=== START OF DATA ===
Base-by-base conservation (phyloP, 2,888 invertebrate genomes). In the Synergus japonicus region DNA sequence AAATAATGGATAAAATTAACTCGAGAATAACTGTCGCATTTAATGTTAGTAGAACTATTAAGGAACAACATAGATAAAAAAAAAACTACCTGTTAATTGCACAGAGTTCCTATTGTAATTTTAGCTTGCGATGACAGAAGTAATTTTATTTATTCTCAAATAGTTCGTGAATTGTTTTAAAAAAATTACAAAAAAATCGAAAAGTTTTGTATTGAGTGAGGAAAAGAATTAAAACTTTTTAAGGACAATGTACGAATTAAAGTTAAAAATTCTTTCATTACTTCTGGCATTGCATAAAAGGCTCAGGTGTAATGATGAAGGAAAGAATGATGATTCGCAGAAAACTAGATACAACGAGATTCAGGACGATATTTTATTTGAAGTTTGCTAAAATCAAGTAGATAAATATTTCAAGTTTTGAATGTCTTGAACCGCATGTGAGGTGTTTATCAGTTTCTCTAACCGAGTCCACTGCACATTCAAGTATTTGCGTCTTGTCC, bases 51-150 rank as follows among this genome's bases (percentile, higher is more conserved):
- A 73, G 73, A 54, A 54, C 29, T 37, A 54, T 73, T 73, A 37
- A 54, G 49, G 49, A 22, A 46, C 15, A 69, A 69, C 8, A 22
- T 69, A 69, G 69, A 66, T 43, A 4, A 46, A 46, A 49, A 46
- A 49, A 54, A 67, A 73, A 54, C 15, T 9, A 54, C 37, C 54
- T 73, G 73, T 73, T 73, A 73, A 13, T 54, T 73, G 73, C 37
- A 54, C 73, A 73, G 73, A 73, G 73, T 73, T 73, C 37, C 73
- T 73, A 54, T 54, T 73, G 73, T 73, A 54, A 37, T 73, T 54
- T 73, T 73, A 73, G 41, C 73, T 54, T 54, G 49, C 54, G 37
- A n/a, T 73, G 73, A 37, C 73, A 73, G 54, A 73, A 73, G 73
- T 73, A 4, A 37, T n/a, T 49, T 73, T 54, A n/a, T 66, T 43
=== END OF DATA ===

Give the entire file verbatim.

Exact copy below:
Base-by-base conservation (phyloP, 2,888 invertebrate genomes). In the Synergus japonicus region DNA sequence AAATAATGGATAAAATTAACTCGAGAATAACTGTCGCATTTAATGTTAGTAGAACTATTAAGGAACAACATAGATAAAAAAAAAACTACCTGTTAATTGCACAGAGTTCCTATTGTAATTTTAGCTTGCGATGACAGAAGTAATTTTATTTATTCTCAAATAGTTCGTGAATTGTTTTAAAAAAATTACAAAAAAATCGAAAAGTTTTGTATTGAGTGAGGAAAAGAATTAAAACTTTTTAAGGACAATGTACGAATTAAAGTTAAAAATTCTTTCATTACTTCTGGCATTGCATAAAAGGCTCAGGTGTAATGATGAAGGAAAGAATGATGATTCGCAGAAAACTAGATACAACGAGATTCAGGACGATATTTTATTTGAAGTTTGCTAAAATCAAGTAGATAAATATTTCAAGTTTTGAATGTCTTGAACCGCATGTGAGGTGTTTATCAGTTTCTCTAACCGAGTCCACTGCACATTCAAGTATTTGCGTCTTGTCC, bases 51-150 rank as follows among this genome's bases (percentile, higher is more conserved):
- A 73, G 73, A 54, A 54, C 29, T 37, A 54, T 73, T 73, A 37
- A 54, G 49, G 49, A 22, A 46, C 15, A 69, A 69, C 8, A 22
- T 69, A 69, G 69, A 66, T 43, A 4, A 46, A 46, A 49, A 46
- A 49, A 54, A 67, A 73, A 54, C 15, T 9, A 54, C 37, C 54
- T 73, G 73, T 73, T 73, A 73, A 13, T 54, T 73, G 73, C 37
- A 54, C 73, A 73, G 73, A 73, G 73, T 73, T 73, C 37, C 73
- T 73, A 54, T 54, T 73, G 73, T 73, A 54, A 37, T 73, T 54
- T 73, T 73, A 73, G 41, C 73, T 54, T 54, G 49, C 54, G 37
- A n/a, T 73, G 73, A 37, C 73, A 73, G 54, A 73, A 73, G 73
- T 73, A 4, A 37, T n/a, T 49, T 73, T 54, A n/a, T 66, T 43